From our earliest days, colonial surveyors sought to have official designation of place names used instead of informal local names. Generations of citizens and officials overturned that intent by (mis)recording every imaginable variant of the official name at different times. When every error and variant is faithfully copied into a digital index, they reduce the possibility that the searcher will access all of the relevant original documents. Family Search leads the way in defining a single set of standardised place descriptors for every location world-wide. They do not pretend to go in and “correct” the original source but rather ensure that searchers have the opportunity to make their own judgement of its intent.
Sixty years ago, I learned (painful) lessons on the only correct way to represent my name with initial letters instead of my full given names (viz R. J. McAllister). I doubt that I had used full-points in addition to separating spaces for more than half a century, until a digital index insisted that a search for R J did not match a record that I knew was there. A deeper investigation revealed that within the same index every variant practice could be found <X. Y.> <X Y> and <XY>. Clearly fashions in handwriting changed over time and in order to use this particular index, I was required to guess which fad applied to the moment in which the record I sought was generated.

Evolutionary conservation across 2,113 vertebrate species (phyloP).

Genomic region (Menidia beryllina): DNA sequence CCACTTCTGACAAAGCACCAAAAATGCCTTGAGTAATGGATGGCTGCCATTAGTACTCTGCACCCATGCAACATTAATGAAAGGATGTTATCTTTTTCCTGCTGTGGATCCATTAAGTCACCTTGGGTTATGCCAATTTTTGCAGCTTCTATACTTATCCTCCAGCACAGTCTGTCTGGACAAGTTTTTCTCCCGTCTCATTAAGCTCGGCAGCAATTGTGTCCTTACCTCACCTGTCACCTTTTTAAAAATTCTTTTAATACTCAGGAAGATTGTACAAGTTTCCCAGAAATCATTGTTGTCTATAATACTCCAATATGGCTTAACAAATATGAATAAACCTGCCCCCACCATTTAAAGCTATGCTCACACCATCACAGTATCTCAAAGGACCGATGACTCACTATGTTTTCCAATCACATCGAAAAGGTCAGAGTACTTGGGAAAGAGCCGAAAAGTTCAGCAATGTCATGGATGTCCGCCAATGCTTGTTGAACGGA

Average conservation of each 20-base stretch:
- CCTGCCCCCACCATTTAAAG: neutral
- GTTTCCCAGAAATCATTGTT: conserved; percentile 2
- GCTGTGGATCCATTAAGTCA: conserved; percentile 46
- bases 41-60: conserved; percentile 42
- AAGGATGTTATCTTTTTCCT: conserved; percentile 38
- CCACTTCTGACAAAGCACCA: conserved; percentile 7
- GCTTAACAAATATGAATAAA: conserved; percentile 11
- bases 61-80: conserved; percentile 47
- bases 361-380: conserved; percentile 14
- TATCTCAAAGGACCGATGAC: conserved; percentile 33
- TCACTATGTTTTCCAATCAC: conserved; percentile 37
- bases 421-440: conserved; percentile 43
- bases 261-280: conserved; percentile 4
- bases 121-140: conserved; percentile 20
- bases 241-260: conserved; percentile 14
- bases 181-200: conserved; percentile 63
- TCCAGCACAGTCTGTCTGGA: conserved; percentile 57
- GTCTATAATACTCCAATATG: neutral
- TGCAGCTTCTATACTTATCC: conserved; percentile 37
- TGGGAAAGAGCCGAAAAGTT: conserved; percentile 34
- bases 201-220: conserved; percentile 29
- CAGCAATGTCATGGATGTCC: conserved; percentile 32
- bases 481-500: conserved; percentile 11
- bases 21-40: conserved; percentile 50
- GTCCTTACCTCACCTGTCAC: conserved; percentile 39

There was a time when Thos, Geo, Chas and Jno were “names” in common written use. So it is not surprising that that there are many instances found in historical records. Whether this justifies their literal inclusion in a digital index is another matter. While an experienced researcher (that is, one caught out before) might know to employ wild card searches to overcome this barrier, it would be preferable to adopt standard spelling throughout.
My list of gripes with on-line indexes arise from a single central concern. The underlying design principle should be to minimise the number of false negative results (that is, no record that matches the search criteria should be omitted from the returned results). False positive results (those that might, but do not actually, match the specification) should be regarded as an acceptable cost to avoid false negatives. The reward of identifying a single great-great-grandfather outweighs any effort “wasted” in assessing and rejecting a dozen potential candidates.
Editors Note: Readers are reminded that this blog is the view of the writer and not necessarily that of the organisation.
 Patrington, East Riding of Yorkshire